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Environmental, Dietary, and Behavioral Factors Distinguish Chinese Adults with High Waist-to-Height Ratio with and without Inflammation

Citation

Thompson, Amanda L.; Adair, Linda S.; Gordon-Larsen, Penny; Zhang, Bing; & Popkin, Barry M. (2015). Environmental, Dietary, and Behavioral Factors Distinguish Chinese Adults with High Waist-to-Height Ratio with and without Inflammation. Journal of Nutrition, 145(6), 1335-1344. PMCID: PMC4442114

Abstract

Background: The environmental and behavioral risk factors associated with central obesity and/or inflammation in populations exposed to both obesogenic and pathogenic environments remain unclear.
Objectives: We tested which of the characteristics distinguished 3 risk groups—high waist-to-height ratio (WHtR; >0.5) without inflammation [high-sensitivity C-reactive protein (hs-CRP) <3 mg/L], normal WHtR (≤0.5) with inflammation (hs-CRP: 3–10 mg/L), and high WHtR with inflammation—from the referent group with normal WHtR without inflammation and, secondarily, which factors differed between the groups with high WHtR with and without inflammation.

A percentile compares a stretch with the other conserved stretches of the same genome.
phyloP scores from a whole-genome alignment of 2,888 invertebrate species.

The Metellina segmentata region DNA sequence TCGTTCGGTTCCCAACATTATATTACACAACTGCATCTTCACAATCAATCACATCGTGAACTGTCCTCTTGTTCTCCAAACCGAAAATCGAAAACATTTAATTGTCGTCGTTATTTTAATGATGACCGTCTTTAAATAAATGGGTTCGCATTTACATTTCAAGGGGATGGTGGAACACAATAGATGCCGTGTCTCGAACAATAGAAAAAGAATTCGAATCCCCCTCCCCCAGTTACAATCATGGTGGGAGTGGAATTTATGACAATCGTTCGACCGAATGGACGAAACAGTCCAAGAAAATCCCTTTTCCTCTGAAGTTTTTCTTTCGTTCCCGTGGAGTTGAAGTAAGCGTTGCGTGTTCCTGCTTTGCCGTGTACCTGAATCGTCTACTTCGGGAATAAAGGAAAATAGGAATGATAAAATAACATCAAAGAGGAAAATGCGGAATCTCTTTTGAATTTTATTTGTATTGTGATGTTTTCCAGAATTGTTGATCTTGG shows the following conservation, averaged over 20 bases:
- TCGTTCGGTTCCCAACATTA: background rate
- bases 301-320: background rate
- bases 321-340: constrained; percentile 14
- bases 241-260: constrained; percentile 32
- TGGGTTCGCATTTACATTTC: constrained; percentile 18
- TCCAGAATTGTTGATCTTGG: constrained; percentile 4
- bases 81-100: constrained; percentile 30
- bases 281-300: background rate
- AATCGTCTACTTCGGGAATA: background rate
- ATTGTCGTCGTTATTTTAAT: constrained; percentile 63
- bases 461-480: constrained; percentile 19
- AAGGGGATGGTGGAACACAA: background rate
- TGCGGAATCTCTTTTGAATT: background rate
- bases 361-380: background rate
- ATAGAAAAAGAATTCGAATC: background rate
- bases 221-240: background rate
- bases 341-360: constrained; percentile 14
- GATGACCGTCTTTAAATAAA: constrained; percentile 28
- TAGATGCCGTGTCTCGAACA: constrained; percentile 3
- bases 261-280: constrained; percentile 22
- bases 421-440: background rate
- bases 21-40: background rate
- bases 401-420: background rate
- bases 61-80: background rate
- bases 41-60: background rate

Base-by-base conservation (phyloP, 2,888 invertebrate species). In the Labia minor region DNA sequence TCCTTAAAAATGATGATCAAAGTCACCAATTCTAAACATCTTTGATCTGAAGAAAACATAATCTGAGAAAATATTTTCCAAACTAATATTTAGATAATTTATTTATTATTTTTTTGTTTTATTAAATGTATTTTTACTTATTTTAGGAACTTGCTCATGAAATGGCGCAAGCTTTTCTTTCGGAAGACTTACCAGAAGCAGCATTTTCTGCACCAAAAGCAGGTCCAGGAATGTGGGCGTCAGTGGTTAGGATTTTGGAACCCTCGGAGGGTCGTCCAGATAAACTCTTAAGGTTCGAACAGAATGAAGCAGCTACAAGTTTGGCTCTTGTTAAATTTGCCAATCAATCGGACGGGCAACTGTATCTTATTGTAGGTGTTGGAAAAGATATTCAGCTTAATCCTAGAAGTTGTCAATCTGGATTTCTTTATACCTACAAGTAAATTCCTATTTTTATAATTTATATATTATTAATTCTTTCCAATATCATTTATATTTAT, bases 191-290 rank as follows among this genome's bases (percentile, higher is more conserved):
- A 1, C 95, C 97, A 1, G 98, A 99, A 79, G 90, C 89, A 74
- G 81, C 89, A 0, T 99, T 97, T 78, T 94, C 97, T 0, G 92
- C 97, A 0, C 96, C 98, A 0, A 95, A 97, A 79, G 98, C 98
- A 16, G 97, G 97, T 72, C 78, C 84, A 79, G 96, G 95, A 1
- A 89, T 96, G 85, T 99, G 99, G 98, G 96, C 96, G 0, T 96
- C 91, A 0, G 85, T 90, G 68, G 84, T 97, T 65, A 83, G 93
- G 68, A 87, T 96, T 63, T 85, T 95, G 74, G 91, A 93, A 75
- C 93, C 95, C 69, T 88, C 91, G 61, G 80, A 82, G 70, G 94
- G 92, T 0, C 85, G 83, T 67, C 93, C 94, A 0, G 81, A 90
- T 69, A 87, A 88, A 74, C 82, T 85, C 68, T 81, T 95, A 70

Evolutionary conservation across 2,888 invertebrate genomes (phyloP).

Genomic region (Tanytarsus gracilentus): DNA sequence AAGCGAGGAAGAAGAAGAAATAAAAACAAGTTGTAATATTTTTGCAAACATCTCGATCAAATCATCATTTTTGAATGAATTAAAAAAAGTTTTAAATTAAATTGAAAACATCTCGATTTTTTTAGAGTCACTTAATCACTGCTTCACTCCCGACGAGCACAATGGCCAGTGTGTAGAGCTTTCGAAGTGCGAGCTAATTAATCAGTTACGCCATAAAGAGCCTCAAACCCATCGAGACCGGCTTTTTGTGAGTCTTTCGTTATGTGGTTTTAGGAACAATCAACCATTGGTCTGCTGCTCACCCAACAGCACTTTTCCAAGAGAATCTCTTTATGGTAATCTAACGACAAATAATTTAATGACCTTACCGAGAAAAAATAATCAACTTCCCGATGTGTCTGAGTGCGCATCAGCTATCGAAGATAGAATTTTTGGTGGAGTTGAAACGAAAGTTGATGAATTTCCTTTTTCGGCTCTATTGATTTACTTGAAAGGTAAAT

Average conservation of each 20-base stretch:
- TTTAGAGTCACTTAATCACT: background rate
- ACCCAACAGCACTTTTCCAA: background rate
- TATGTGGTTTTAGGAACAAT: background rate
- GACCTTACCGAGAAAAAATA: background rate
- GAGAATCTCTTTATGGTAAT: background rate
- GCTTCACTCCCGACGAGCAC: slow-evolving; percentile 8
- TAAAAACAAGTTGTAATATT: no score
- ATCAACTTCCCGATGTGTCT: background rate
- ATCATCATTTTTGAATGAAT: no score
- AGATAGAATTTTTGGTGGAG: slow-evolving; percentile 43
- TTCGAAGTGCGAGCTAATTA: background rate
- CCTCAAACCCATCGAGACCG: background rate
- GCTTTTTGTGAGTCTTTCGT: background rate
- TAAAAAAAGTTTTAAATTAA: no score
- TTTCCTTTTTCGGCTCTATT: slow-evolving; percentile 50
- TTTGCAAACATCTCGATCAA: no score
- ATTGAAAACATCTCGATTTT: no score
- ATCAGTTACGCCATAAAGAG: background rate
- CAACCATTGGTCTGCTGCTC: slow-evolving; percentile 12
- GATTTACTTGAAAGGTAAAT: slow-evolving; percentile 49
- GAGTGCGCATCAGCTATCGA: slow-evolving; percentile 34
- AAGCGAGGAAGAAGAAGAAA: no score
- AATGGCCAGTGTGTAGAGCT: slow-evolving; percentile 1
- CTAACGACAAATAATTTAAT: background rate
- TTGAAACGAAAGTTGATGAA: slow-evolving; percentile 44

Methods: The analytic sample included 8068 adults participating in the China Health and Nutrition Survey in 2009. Adjusted multinomial and logistic regression models were used to assess the risk of being in one of the “unhealthy” groups compared with the referent group.
Results: Men with high WHtR with and without inflammation were more likely to live at higher urbanicity (57–63%) and have higher incomes (26–42%) and household sanitation (26–67%) and were >40% less likely to have high physical activity than the healthy referent group. Men with high WHtR with inflammation had higher odds of infectious symptoms than those with high WHtR without inflammation (OR: 1.73; 95% CI: 1.15, 2.61). Women with high WHtR without inflammation were less likely to have high household sanitation (44%) or perform high levels of physical activity (24%) and were 34% more likely to consume more fiber than the healthy referent group. Women with high WHtR and inflammation were more likely than those with high WHtR without inflammation to have infectious symptoms (OR: 1.45; 95% CI: 1.01, 2.07) and less likely to have higher fiber intake (OR: 0.77; 95% CI: 0.60,1.00) or physical activity (OR: 0.55; 95% CI: 0.41, 0.73).
Conclusion: These results document different underlying pathogenic and obesogenic risk factors for visceral adiposity with and without inflammation in Chinese adults, suggesting that context-specific approaches may be needed to prevent and treat inflammation.

URL

http://dx.doi.org/10.3945/jn.114.206102

Reference Type

Journal Article

Year Published

2015

Journal Title

Journal of Nutrition

Author(s)

Thompson, Amanda L.
Adair, Linda S.
Gordon-Larsen, Penny
Zhang, Bing
Popkin, Barry M.

PMCID

PMC4442114